This is a story I wrote when I was twenty three. So funny to look back at it now, to think I thought I knew what a hot flush was……
Doris Sharpe pushed her way on to the train through the early morning commuters.
“Excuse me, please” she muttered as she wrenched her arm free from a bulky handbag, belonging to an equally bulky female passenger. They surveyed each other cautiously and apologies followed. Her eyes darted over the carriage, eagerly in hope of a vacant seat. There was no chance – especially being a Monday morning. The door closed, forcing everyone into position and the journey continued.
Doris contemplated whether to read her newspaper but decided against it, avoiding another battle of arms.
The start of another week of work depressed her. It had taken all her will-power that morning to force herself from the bed and not to telephone in sick. Realising now, that would have been fatal as Mr Parker her boss for over fifteen years was due to retire on Friday, his replacement was visiting that day.
“It’s going to be an informal introduction.” Vera, head of personnel had said, “he’s only thirty you know. I thought quite young for the position of M.D.”
She continued in her gossipy manner, then scurrying away undoubtedly looking for more snippets of scandal to impart. Typical Doris thought, for a member of personnel, particularly the head. Dwelling on the forthcoming meeting with her new boss, she wondered what it would be like. It was bound to be an effort, as everything was lately, she thought.
Secretly Doris wished one day to go into the office and find on her neat desk a small brown envelope with ‘Redundancy’ splattered over it.
“Then what would you do?” her conscience asked. True, if she wasn’t at work caring for a man and earning, she would have to spend full time on her husband Bob. That option would surely drive her mad.
That wasn’t fair. Doris thought guiltily of Bob; he was a good man, and over the years they had shared a relationship that if judged on the scales of life today would be above the average. However, monotony had slipped in, casting aside any spice she had once known. Robert their son, had left home recently, proving the strain of just the two of them more evident. She thought idly of the previous weekend and concluded that the most excitement she had experienced was to plant a fresh batch of begonias. Not forgetting the rather weak obscene phone call on Saturday morning. Life had become so predictable!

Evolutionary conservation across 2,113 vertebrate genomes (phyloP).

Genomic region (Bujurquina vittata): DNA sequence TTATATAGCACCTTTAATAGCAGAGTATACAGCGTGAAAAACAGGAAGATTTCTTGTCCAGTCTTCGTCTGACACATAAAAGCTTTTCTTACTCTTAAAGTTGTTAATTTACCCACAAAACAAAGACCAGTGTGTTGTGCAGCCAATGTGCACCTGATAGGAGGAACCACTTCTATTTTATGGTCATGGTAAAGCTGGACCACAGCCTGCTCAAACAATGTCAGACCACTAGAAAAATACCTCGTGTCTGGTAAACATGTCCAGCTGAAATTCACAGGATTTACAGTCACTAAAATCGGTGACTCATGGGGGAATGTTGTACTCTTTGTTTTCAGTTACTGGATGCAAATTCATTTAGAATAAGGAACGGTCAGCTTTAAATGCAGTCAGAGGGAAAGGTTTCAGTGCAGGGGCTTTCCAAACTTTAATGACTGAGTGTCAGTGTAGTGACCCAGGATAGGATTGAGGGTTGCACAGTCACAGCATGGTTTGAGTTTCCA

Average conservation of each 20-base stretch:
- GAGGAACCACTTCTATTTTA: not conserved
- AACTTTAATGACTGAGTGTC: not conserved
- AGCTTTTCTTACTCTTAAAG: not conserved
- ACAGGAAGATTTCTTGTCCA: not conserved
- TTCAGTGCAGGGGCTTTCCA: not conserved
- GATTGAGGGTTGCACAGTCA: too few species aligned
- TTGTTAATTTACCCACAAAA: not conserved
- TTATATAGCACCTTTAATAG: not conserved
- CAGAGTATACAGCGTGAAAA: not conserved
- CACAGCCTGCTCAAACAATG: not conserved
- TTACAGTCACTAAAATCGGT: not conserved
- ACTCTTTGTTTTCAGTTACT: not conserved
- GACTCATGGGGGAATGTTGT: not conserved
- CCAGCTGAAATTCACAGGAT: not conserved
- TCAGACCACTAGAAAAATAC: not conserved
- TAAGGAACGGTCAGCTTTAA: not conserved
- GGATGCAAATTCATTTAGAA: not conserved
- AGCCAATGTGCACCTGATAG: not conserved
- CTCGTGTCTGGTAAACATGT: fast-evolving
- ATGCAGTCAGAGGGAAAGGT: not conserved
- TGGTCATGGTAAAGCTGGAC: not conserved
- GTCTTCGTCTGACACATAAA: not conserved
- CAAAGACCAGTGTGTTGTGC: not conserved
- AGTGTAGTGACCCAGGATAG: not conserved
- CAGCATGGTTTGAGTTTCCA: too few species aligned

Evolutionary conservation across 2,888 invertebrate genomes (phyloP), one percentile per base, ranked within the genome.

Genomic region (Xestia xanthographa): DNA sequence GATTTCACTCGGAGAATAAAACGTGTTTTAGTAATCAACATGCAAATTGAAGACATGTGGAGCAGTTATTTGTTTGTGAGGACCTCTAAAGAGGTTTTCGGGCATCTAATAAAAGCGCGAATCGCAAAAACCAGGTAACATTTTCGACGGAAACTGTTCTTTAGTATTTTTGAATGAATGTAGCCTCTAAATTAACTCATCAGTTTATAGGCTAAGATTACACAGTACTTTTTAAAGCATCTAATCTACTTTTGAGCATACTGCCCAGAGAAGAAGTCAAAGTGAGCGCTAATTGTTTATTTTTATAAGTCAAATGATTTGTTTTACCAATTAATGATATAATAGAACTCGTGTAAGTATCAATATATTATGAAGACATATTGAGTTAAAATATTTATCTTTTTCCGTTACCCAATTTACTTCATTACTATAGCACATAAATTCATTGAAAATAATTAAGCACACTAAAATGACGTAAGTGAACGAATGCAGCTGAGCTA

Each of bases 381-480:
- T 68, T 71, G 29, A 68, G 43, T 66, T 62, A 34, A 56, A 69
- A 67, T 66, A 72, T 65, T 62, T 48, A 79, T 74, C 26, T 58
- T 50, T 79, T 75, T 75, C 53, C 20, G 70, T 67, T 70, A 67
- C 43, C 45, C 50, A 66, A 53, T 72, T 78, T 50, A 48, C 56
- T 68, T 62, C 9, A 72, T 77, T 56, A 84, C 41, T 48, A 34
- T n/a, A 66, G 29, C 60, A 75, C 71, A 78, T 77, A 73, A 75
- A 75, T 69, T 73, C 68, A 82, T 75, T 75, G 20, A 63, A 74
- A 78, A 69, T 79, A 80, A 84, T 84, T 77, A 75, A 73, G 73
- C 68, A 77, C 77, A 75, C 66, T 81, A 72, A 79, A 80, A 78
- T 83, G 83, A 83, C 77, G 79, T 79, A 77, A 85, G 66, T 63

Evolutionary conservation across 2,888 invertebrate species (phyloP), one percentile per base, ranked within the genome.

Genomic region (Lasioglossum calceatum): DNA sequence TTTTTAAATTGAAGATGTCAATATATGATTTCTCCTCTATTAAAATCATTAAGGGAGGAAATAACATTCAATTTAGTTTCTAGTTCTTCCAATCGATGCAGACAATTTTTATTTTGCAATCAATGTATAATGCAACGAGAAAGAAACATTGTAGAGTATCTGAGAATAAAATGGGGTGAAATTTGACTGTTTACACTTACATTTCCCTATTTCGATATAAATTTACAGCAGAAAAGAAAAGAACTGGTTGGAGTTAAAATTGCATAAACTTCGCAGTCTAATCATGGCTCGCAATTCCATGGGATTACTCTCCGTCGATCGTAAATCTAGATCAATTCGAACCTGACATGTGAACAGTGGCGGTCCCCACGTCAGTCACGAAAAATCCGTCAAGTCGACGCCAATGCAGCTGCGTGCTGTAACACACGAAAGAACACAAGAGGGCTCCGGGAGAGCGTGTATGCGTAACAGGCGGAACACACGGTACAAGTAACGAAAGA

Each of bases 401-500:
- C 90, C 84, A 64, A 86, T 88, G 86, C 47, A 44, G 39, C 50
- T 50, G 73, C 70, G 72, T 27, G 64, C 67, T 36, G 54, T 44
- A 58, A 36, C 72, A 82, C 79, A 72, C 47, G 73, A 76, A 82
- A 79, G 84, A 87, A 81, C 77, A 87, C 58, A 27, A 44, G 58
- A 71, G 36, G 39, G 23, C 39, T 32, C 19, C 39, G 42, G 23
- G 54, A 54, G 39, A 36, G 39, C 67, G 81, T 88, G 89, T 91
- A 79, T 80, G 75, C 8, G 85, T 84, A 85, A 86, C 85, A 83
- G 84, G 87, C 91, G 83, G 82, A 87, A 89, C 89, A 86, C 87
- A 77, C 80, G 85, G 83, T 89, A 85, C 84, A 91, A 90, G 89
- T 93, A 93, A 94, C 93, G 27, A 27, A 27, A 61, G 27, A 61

The train had come to a halt in the tunnel. Passengers groaned simultaneously, followed by a check for lateness.
Doris resumed her thoughts of Bob and her unfulfilled marriage. What a wonderful uplift, if Bob dashed in this evening, interrupting preparations of the normal Monday curry (leftovers from the Sunday lunch) armed with a bouquet of fresh flowers. Resembling an overweight knight in shining armour with his bald patch glinting, whispering sweet endearments and making mad passionate love to her right there and then in the kitchen.
“To hell with the curry, we’re going out this evening” he would say. “But that’s not Bob” intervened conscience, erasing away her dream of Bob and any exotic adventures.
The doors flew open allowing more commuters to cram their way into the already overfilled carriage. Doris suppressed a yawn and silently counted the stops for her departure. Gazing around the empty faces she tried to guess who had what occupation. One of her favourite past times whilst travelling. A young man caught her gaze and immediately smiled over the heads of other passengers, his fair hair touching his broad shoulders. Doris wondered dreamily how big his biceps were. He had the appearance of a younger Arnold Schwarzenegger crossed with George Michael. The smile was so pleasant, she found herself grinning hideously. Realising her action, she turned away quickly almost clashing heads with a fellow passenger. The heat rose from the base of her throat making a quick getaway full blast from her cheeks. She groaned and prayed it wasn’t a hot flush.
Oh, dear how could I get embarrassed she asked herself. “Because you fancy him. Go on make a play for it. Your whining how boring life is” her conscience replied. A vision of crumpled sheets in a seedy hotel room came before her.
This is stupid, he’s half my age, she thought. She was relieved the hot flush had now passed.
The train thankfully pulled into her stop. Regaining her composure, she slyly glanced towards him. The pearly white smile still beamed in her direction. He was now signalling for her to get off. Her stomach churned with anticipation, she followed him on to the platform.
Facing him she stood as seductively as possible thinking it wasn’t too late to ring in sick. She would deal with Vera tomorrow.
“Excuse me, but I have to ask you” he yelled above the croaking tannoy.
“Please do! Please do!” Doris answered silently.
“You are Roberts Mum, aren’t you?”
The crumpled sheets in a seedy hotel faded away.